Saturday, 26 January 2013

Sepia Saturday – Hattam’s Stores

Hattam's store, 33 Sackville St, Port Fairy, as depicted
on an advertising poster in an 1892 Almanac

My parents made their ‘sea-change’ to Port Fairy. Mum always knew she had links to this little seaside village – her great grandparents were one of the first couples to be married in the original St John’s Church in 1850.
Dad subsequently found his own family links to the town through Hattam & Hattam stores. His great great grandmother was Nanny HATTAM (1836-1915) who came to Australia with her husband James GRENFELL (1833-1896).

Almost all of Nanny’s siblings came to Australia from Cornwall in the 1850s and 1860s, and a number of cousins came too, including John HATTAM (c1824-1892).
From what I have discovered so far, John Hattam started Hattam stores and expanded his network with each of his sons moving to another town to start a store.

Store as it is today, showing the 2 small upstairs rooms
where the cash went via the overhead pulleys.
These are hidden by a false ceiling now.
His eldest son John HATTAM (c1853-1932) started a store in Sale (Gippsland, Victoria) in 1879.
William Thomas HATTAM (c1868-1929) moved to Port Fairy around 1890. 
His father died in May 1892 in Daylesford, and his mother was living with William and his growing family when she died in Nov 1892.

Hattam’s stores had a special feature – a cash railway system. This was a system of wires and pulleys that transported money around a shop. They were developed sometime in the 1880s and usually consisted of lidded pots or cups that were moved around by gravity or spring-loaded wire pulleys. 
You can see more about this system on this website.

Hattam's store as it is today - a sports store and real estate
There is still a room above the Hattam’s building in Port Fairy where apparently the system still ‘resides’. Dad is keen to get up and have a look – with his camera of course.

I believe there are still a couple of Hattam stores left in the Melbourne suburbs of Oakleigh and Elsternwick. One of them at least run by a descendant of John Hattam of Sale. I must try to visit next time I am in Melbourne.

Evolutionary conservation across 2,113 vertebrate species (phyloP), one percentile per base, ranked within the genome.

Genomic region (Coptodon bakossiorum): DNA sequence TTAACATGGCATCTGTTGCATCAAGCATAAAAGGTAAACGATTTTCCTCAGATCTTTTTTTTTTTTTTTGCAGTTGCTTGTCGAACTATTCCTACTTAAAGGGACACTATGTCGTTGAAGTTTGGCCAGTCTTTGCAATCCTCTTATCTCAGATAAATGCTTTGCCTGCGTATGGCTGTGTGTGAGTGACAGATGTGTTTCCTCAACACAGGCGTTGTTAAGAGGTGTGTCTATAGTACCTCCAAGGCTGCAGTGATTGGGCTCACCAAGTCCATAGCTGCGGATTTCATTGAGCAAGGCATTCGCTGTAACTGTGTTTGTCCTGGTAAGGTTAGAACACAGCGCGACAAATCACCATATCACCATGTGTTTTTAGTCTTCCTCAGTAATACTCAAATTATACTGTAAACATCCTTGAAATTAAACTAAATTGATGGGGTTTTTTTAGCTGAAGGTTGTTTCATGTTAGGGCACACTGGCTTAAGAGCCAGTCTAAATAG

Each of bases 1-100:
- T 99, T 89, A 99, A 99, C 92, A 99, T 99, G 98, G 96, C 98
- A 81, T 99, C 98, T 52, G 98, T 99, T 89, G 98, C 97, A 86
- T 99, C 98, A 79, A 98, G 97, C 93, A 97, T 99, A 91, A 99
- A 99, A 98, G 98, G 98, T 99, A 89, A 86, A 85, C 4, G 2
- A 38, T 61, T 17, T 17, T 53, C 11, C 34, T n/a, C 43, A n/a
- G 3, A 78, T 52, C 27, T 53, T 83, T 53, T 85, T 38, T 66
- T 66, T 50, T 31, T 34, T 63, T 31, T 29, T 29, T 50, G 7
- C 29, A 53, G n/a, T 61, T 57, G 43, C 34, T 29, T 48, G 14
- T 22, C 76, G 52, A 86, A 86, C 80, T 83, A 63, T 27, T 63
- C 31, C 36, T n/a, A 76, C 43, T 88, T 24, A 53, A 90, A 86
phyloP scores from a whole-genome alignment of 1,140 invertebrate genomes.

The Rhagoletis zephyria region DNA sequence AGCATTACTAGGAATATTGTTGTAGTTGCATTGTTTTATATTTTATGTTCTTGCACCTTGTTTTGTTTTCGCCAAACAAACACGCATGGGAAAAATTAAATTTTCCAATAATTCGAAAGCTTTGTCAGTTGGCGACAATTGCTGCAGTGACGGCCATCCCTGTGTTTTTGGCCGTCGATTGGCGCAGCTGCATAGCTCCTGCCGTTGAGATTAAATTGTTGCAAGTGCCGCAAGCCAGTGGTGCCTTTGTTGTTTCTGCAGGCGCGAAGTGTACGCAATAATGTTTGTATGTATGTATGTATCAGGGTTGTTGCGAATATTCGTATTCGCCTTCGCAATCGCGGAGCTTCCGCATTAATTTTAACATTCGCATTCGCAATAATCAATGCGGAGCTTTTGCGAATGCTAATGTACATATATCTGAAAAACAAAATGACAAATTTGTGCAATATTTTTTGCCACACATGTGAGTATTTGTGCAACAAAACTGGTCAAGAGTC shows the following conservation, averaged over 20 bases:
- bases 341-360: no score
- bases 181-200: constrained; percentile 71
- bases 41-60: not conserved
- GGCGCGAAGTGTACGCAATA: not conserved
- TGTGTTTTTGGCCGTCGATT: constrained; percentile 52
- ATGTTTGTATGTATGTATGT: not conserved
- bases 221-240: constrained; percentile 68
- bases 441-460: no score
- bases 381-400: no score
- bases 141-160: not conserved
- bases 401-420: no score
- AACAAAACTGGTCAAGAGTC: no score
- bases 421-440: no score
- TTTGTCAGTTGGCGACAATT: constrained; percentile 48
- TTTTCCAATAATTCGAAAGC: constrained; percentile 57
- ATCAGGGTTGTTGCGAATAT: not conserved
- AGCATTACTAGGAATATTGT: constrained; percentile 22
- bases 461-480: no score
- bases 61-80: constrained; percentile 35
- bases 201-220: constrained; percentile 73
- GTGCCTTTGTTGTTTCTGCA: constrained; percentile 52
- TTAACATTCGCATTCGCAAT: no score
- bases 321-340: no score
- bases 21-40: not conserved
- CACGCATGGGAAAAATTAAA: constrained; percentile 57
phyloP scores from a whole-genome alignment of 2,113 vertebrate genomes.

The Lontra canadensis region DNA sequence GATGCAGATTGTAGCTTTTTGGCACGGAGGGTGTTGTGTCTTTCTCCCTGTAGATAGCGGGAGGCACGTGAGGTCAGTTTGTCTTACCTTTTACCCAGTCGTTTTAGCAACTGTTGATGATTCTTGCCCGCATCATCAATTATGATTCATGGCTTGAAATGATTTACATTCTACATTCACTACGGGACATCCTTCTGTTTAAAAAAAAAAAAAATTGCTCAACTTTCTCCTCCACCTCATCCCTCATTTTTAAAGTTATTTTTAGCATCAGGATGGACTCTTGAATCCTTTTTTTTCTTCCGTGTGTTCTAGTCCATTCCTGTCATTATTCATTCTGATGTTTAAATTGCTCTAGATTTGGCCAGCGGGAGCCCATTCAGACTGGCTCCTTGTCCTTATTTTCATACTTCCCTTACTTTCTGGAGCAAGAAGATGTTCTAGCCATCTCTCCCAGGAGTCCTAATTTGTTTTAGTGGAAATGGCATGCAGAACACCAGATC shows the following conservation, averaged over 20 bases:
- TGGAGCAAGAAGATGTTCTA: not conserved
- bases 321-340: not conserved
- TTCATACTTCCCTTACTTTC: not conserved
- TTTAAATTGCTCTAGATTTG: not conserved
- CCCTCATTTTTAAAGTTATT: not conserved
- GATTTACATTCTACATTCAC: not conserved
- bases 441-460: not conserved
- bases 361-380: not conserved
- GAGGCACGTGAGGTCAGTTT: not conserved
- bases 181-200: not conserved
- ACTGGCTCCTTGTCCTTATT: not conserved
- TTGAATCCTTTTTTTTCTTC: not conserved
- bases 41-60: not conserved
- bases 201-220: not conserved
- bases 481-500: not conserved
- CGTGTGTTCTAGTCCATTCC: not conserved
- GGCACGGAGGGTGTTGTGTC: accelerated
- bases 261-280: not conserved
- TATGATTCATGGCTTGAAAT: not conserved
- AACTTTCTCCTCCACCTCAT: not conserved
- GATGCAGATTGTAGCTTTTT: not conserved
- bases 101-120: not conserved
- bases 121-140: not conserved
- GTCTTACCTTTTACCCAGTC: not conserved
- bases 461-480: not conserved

1. Fantastic heritage Jackie, and lots of clues there for further research. That advertising poster is a real treasure.

  2. Hi Jackie, I agree with Boobook - what a fantastic find that poster is :)

  3. Excellent story! I'm with your dad - get that camera and go!

  4. Fascinating family success story. Loved that poster.

  5. The pictures are wonderful, and I enjoyed learning of you family history relating to the building.

    Kathy M.

  6. Great job for this week's topic! I'm your latest follower.
    This is my first time posting at Sepia Saturday and I am excited.

  7. What a great piece of family history, and how nice to see that the shop is still there. I hope you update the post with your Dad's photos when he gets there :-) Jo

  8. I was wondering why the old store had "cash" in the name. The cash railway system is interesting.

    1. I assume cash stores didn't allow credit or 'on account' sales.

  9. A fascinating history tour. Local stores were such an important part of small communities - so different to the ubiquitous chain stores of the modern era.

  10. Possibly it is worthwhile to find out whether the store's archives from the early days have been saved. Here some of the older, well known shops transferred their old documents to municipal archives. In any case, it is very nice to have such a name in the family!

  11. Interesting the mechanisms that were developed to deal with cash in stores like these. I suppose these eventually developed into the pneumatic tubes that I recall had their last gasp during my youth in the 1960s. Now we send the cash electronically via the virtual banks in our wallets through the phone lines/cables/cell phone towers. What will be the next method, I wonder?

  12. You come from an interesting family full of entrepreneurs. That cash system is really something. I'm sure kids went to the store just to watch all the "cars", pulleys and wires. I wonder why they put so much emphasis on cash at that time - "cash grocers", "cash drapers". Were people extending credit or did they trade?

  13. Wow, what a wonderful connection! Now I'll have to google more about Port Fairy it has my complete attention!

  14. A wonderful bit of family history to have and I love the name Port Fairy, who could resist?